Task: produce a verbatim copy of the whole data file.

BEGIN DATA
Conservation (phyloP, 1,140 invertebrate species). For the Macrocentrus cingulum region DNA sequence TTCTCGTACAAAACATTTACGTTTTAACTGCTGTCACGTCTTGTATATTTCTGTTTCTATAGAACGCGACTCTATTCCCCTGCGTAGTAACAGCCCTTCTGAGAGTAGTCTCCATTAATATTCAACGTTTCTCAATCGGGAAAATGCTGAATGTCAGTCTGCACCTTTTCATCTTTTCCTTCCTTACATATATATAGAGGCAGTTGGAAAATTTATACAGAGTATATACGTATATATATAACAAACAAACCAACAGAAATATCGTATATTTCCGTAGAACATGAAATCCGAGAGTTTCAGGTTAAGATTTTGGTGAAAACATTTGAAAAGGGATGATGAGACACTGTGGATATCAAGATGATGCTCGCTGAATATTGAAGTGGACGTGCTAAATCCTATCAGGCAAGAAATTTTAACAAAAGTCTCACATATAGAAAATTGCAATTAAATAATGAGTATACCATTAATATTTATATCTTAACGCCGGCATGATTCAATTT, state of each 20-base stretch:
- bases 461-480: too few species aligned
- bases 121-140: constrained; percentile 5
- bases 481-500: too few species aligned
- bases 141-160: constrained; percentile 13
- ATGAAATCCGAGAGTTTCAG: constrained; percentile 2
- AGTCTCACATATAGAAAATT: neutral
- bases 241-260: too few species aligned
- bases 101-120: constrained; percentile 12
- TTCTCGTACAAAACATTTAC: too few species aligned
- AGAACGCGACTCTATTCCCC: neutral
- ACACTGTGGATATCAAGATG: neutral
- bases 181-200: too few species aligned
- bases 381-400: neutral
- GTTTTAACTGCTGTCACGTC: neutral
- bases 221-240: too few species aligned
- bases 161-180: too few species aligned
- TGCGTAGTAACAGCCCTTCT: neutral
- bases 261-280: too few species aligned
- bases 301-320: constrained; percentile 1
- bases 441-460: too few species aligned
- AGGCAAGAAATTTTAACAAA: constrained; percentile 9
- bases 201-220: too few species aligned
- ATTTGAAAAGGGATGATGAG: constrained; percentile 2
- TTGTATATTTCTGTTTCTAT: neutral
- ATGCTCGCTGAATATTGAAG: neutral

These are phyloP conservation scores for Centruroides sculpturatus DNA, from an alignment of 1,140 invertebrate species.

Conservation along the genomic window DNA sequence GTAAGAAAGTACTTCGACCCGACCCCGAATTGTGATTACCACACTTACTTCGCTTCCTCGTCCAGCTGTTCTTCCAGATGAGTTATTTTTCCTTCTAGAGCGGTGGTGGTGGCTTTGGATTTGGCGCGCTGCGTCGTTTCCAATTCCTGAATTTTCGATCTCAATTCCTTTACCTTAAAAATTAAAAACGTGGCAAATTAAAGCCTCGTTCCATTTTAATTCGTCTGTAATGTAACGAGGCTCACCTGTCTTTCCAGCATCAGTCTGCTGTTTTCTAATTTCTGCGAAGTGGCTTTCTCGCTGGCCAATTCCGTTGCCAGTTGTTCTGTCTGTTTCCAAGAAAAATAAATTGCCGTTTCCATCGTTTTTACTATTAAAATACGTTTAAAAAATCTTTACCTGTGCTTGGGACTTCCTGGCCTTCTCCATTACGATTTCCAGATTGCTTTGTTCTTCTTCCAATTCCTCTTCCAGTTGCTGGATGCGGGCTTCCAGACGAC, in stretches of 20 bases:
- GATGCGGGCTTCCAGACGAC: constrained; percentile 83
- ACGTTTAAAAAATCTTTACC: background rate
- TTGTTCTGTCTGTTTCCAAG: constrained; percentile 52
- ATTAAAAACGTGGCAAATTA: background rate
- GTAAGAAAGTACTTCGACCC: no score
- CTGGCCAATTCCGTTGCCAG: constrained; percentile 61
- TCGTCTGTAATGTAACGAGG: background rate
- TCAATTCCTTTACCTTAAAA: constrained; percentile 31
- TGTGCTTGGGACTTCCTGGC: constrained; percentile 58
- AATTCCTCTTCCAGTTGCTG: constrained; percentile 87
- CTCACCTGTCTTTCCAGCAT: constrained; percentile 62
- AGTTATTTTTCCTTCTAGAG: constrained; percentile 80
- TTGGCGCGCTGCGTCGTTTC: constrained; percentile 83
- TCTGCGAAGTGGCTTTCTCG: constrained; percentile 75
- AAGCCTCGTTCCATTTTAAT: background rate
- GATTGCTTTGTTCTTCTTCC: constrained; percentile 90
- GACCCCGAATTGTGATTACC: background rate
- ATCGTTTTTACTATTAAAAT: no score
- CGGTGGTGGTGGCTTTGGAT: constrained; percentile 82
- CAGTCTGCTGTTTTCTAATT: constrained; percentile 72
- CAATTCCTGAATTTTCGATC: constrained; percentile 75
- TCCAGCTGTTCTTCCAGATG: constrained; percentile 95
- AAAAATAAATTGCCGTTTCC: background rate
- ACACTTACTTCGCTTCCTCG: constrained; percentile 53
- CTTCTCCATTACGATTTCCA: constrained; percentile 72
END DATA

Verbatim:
Conservation (phyloP, 1,140 invertebrate species). For the Macrocentrus cingulum region DNA sequence TTCTCGTACAAAACATTTACGTTTTAACTGCTGTCACGTCTTGTATATTTCTGTTTCTATAGAACGCGACTCTATTCCCCTGCGTAGTAACAGCCCTTCTGAGAGTAGTCTCCATTAATATTCAACGTTTCTCAATCGGGAAAATGCTGAATGTCAGTCTGCACCTTTTCATCTTTTCCTTCCTTACATATATATAGAGGCAGTTGGAAAATTTATACAGAGTATATACGTATATATATAACAAACAAACCAACAGAAATATCGTATATTTCCGTAGAACATGAAATCCGAGAGTTTCAGGTTAAGATTTTGGTGAAAACATTTGAAAAGGGATGATGAGACACTGTGGATATCAAGATGATGCTCGCTGAATATTGAAGTGGACGTGCTAAATCCTATCAGGCAAGAAATTTTAACAAAAGTCTCACATATAGAAAATTGCAATTAAATAATGAGTATACCATTAATATTTATATCTTAACGCCGGCATGATTCAATTT, state of each 20-base stretch:
- bases 461-480: too few species aligned
- bases 121-140: constrained; percentile 5
- bases 481-500: too few species aligned
- bases 141-160: constrained; percentile 13
- ATGAAATCCGAGAGTTTCAG: constrained; percentile 2
- AGTCTCACATATAGAAAATT: neutral
- bases 241-260: too few species aligned
- bases 101-120: constrained; percentile 12
- TTCTCGTACAAAACATTTAC: too few species aligned
- AGAACGCGACTCTATTCCCC: neutral
- ACACTGTGGATATCAAGATG: neutral
- bases 181-200: too few species aligned
- bases 381-400: neutral
- GTTTTAACTGCTGTCACGTC: neutral
- bases 221-240: too few species aligned
- bases 161-180: too few species aligned
- TGCGTAGTAACAGCCCTTCT: neutral
- bases 261-280: too few species aligned
- bases 301-320: constrained; percentile 1
- bases 441-460: too few species aligned
- AGGCAAGAAATTTTAACAAA: constrained; percentile 9
- bases 201-220: too few species aligned
- ATTTGAAAAGGGATGATGAG: constrained; percentile 2
- TTGTATATTTCTGTTTCTAT: neutral
- ATGCTCGCTGAATATTGAAG: neutral

These are phyloP conservation scores for Centruroides sculpturatus DNA, from an alignment of 1,140 invertebrate species.

Conservation along the genomic window DNA sequence GTAAGAAAGTACTTCGACCCGACCCCGAATTGTGATTACCACACTTACTTCGCTTCCTCGTCCAGCTGTTCTTCCAGATGAGTTATTTTTCCTTCTAGAGCGGTGGTGGTGGCTTTGGATTTGGCGCGCTGCGTCGTTTCCAATTCCTGAATTTTCGATCTCAATTCCTTTACCTTAAAAATTAAAAACGTGGCAAATTAAAGCCTCGTTCCATTTTAATTCGTCTGTAATGTAACGAGGCTCACCTGTCTTTCCAGCATCAGTCTGCTGTTTTCTAATTTCTGCGAAGTGGCTTTCTCGCTGGCCAATTCCGTTGCCAGTTGTTCTGTCTGTTTCCAAGAAAAATAAATTGCCGTTTCCATCGTTTTTACTATTAAAATACGTTTAAAAAATCTTTACCTGTGCTTGGGACTTCCTGGCCTTCTCCATTACGATTTCCAGATTGCTTTGTTCTTCTTCCAATTCCTCTTCCAGTTGCTGGATGCGGGCTTCCAGACGAC, in stretches of 20 bases:
- GATGCGGGCTTCCAGACGAC: constrained; percentile 83
- ACGTTTAAAAAATCTTTACC: background rate
- TTGTTCTGTCTGTTTCCAAG: constrained; percentile 52
- ATTAAAAACGTGGCAAATTA: background rate
- GTAAGAAAGTACTTCGACCC: no score
- CTGGCCAATTCCGTTGCCAG: constrained; percentile 61
- TCGTCTGTAATGTAACGAGG: background rate
- TCAATTCCTTTACCTTAAAA: constrained; percentile 31
- TGTGCTTGGGACTTCCTGGC: constrained; percentile 58
- AATTCCTCTTCCAGTTGCTG: constrained; percentile 87
- CTCACCTGTCTTTCCAGCAT: constrained; percentile 62
- AGTTATTTTTCCTTCTAGAG: constrained; percentile 80
- TTGGCGCGCTGCGTCGTTTC: constrained; percentile 83
- TCTGCGAAGTGGCTTTCTCG: constrained; percentile 75
- AAGCCTCGTTCCATTTTAAT: background rate
- GATTGCTTTGTTCTTCTTCC: constrained; percentile 90
- GACCCCGAATTGTGATTACC: background rate
- ATCGTTTTTACTATTAAAAT: no score
- CGGTGGTGGTGGCTTTGGAT: constrained; percentile 82
- CAGTCTGCTGTTTTCTAATT: constrained; percentile 72
- CAATTCCTGAATTTTCGATC: constrained; percentile 75
- TCCAGCTGTTCTTCCAGATG: constrained; percentile 95
- AAAAATAAATTGCCGTTTCC: background rate
- ACACTTACTTCGCTTCCTCG: constrained; percentile 53
- CTTCTCCATTACGATTTCCA: constrained; percentile 72